I graduated four months ago in May of 2018, and the days leading up to graduation were filled with excitement, fear, confusion, relief, and many other emotions that can’t properly be captured into words. Like a lot of people who walked the stage with me to get their undergraduate diplomas, I still wasn’t sure about what I wanted to do professionally. I hoped to start my career in something challenging yet rewarding, doing something that made a difference in the world but also helped me grow personally. I know – I sound like such a millennial. But, that’s the reality.

I was part of the Professional Program in Accounting for most of my undergraduate career and thought being a CPA was my calling. After doing an audit internship at a public accounting firm, I decided (2 months before graduation) that accounting, in any capacity, wasn’t for me. I believe the skills I learned during my time in Alpha Kappa Psi helped me navigate this shift in interest and be bold enough to make a career change during my senior year of college.

Not only could I approach my brothers for advice and support during this transition, but the hard skills I’d learned such as professionalism, public speaking, networking, and the ability to market yourself in a workplace setting really paid off. As I shifted into a Masters program in business analytics instead of accounting, I lagged behind my peers who had computer science backgrounds and were more suited for studies in data science. It was hard to keep up at first (and sometimes it still feels like I’m playing catch up), but I know I’ll always have my AKPsi brothers to lean on for support.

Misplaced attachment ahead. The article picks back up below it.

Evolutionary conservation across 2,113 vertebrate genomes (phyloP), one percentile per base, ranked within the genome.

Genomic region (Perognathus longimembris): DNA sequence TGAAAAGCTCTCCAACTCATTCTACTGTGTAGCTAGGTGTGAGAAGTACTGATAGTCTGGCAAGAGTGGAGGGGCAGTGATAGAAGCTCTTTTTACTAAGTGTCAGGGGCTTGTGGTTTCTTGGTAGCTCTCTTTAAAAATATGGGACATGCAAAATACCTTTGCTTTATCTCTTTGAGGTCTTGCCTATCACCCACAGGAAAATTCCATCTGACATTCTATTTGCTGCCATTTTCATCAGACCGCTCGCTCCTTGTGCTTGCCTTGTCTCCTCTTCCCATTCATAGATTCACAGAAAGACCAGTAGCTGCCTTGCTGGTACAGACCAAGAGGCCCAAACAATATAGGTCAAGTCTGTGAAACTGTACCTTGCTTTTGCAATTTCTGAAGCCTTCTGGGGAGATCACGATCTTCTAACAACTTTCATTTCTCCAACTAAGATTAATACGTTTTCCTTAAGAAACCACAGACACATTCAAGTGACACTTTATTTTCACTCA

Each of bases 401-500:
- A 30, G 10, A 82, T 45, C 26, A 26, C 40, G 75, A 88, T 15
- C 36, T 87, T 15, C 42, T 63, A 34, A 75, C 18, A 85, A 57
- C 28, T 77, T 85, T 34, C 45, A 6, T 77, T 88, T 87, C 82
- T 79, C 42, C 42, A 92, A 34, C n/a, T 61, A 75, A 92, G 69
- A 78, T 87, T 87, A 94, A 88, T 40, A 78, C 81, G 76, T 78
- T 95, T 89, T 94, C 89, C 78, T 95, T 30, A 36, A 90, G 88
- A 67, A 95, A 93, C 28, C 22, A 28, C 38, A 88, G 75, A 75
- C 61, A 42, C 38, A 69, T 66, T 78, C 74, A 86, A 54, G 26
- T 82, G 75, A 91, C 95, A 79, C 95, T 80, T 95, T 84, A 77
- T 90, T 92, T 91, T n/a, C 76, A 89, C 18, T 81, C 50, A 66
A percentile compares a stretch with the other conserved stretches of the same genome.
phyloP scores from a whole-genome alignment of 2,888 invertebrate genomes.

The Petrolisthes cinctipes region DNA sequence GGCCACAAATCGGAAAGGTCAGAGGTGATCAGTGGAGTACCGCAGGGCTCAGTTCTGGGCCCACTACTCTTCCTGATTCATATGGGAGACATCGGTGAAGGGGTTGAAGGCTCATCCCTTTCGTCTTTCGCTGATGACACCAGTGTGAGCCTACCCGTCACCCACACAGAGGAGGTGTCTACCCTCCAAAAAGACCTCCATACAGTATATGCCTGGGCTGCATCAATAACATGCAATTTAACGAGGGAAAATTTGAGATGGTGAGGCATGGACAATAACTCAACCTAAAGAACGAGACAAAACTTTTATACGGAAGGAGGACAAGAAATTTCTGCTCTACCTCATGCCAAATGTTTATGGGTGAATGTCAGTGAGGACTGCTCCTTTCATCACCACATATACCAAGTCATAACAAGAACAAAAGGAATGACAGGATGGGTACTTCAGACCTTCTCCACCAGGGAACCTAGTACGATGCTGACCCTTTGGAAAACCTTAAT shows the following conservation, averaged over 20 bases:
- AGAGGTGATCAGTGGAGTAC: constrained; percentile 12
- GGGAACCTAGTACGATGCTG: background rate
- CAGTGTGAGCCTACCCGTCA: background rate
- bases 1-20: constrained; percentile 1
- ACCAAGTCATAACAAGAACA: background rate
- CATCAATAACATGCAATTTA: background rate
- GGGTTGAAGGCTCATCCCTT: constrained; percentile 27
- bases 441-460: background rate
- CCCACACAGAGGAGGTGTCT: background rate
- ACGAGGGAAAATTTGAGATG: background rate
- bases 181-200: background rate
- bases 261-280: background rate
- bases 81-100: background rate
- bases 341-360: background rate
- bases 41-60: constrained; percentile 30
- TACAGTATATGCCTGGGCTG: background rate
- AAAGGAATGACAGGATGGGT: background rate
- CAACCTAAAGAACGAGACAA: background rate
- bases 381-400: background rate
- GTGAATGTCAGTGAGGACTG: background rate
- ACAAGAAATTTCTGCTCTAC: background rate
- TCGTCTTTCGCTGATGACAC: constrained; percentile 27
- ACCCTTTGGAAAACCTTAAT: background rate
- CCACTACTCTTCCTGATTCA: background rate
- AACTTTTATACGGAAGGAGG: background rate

The skills I developed through this organization helped me land an internship in analytics and data visualization, which allowed me to gain real-time experience as I simultaneously built my technical proficiency through my classes. Not to mention, I enjoy it a lot more than accounting! The rigorous pledge process I went through to become an AKPsi brother taught me how to approach challenges and think of every obstacle as an opportunity to improve. I’m grateful that I had that experience, and I hope the new pledge class this Fall sees the same value in their experience.

Even though I’m technically still a student at UT Dallas, I feel like I’m maneuvering through life as an alum – always looking for professional opportunities and trying to start at that dream job. AKPsi has been pivotal in its role in helping me discover who I am and what I want to contribute to the world, as I’m sure has been the case for the rest of the brothers in the Mu Rho chapter. I’m grateful for the network and resources this organization has provided me with, and I’m excited to see where they will take me within the year!

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